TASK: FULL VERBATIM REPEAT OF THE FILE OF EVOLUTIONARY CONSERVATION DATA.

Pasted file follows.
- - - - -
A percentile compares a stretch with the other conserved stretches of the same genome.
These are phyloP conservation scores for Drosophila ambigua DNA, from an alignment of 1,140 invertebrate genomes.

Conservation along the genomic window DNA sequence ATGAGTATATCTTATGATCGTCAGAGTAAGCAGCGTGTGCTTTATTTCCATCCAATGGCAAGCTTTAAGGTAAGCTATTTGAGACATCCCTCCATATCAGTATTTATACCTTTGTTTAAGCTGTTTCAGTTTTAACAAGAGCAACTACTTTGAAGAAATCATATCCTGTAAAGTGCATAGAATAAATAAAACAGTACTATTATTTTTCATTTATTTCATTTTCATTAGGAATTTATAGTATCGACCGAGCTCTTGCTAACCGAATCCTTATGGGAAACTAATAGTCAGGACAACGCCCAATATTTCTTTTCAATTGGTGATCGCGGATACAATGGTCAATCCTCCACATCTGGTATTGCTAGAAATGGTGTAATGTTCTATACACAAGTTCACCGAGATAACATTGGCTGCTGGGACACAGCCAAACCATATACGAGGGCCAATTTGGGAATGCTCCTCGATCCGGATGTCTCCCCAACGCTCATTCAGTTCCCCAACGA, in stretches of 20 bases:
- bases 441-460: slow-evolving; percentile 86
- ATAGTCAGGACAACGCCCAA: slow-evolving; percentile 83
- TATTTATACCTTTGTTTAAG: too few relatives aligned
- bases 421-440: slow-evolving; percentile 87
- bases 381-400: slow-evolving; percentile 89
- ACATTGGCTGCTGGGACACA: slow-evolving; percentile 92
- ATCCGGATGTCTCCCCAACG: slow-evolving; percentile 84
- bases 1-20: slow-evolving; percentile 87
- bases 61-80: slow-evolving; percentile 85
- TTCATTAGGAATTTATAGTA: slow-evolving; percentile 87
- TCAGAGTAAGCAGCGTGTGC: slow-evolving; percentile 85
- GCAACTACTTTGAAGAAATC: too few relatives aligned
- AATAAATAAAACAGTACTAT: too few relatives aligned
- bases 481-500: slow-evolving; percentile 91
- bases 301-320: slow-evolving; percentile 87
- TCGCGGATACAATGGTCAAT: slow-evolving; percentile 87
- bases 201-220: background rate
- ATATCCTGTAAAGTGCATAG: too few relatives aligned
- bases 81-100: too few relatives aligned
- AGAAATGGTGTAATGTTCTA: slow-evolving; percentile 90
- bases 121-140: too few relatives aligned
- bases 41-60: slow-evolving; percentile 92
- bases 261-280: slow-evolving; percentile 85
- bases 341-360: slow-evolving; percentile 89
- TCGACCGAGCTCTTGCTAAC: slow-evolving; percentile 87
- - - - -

A percentile compares a stretch with the other conserved stretches of the same genome.
These are phyloP conservation scores for Drosophila ambigua DNA, from an alignment of 1,140 invertebrate genomes.

Conservation along the genomic window DNA sequence ATGAGTATATCTTATGATCGTCAGAGTAAGCAGCGTGTGCTTTATTTCCATCCAATGGCAAGCTTTAAGGTAAGCTATTTGAGACATCCCTCCATATCAGTATTTATACCTTTGTTTAAGCTGTTTCAGTTTTAACAAGAGCAACTACTTTGAAGAAATCATATCCTGTAAAGTGCATAGAATAAATAAAACAGTACTATTATTTTTCATTTATTTCATTTTCATTAGGAATTTATAGTATCGACCGAGCTCTTGCTAACCGAATCCTTATGGGAAACTAATAGTCAGGACAACGCCCAATATTTCTTTTCAATTGGTGATCGCGGATACAATGGTCAATCCTCCACATCTGGTATTGCTAGAAATGGTGTAATGTTCTATACACAAGTTCACCGAGATAACATTGGCTGCTGGGACACAGCCAAACCATATACGAGGGCCAATTTGGGAATGCTCCTCGATCCGGATGTCTCCCCAACGCTCATTCAGTTCCCCAACGA, in stretches of 20 bases:
- bases 441-460: slow-evolving; percentile 86
- ATAGTCAGGACAACGCCCAA: slow-evolving; percentile 83
- TATTTATACCTTTGTTTAAG: too few relatives aligned
- bases 421-440: slow-evolving; percentile 87
- bases 381-400: slow-evolving; percentile 89
- ACATTGGCTGCTGGGACACA: slow-evolving; percentile 92
- ATCCGGATGTCTCCCCAACG: slow-evolving; percentile 84
- bases 1-20: slow-evolving; percentile 87
- bases 61-80: slow-evolving; percentile 85
- TTCATTAGGAATTTATAGTA: slow-evolving; percentile 87
- TCAGAGTAAGCAGCGTGTGC: slow-evolving; percentile 85
- GCAACTACTTTGAAGAAATC: too few relatives aligned
- AATAAATAAAACAGTACTAT: too few relatives aligned
- bases 481-500: slow-evolving; percentile 91
- bases 301-320: slow-evolving; percentile 87
- TCGCGGATACAATGGTCAAT: slow-evolving; percentile 87
- bases 201-220: background rate
- ATATCCTGTAAAGTGCATAG: too few relatives aligned
- bases 81-100: too few relatives aligned
- AGAAATGGTGTAATGTTCTA: slow-evolving; percentile 90
- bases 121-140: too few relatives aligned
- bases 41-60: slow-evolving; percentile 92
- bases 261-280: slow-evolving; percentile 85
- bases 341-360: slow-evolving; percentile 89
- TCGACCGAGCTCTTGCTAAC: slow-evolving; percentile 87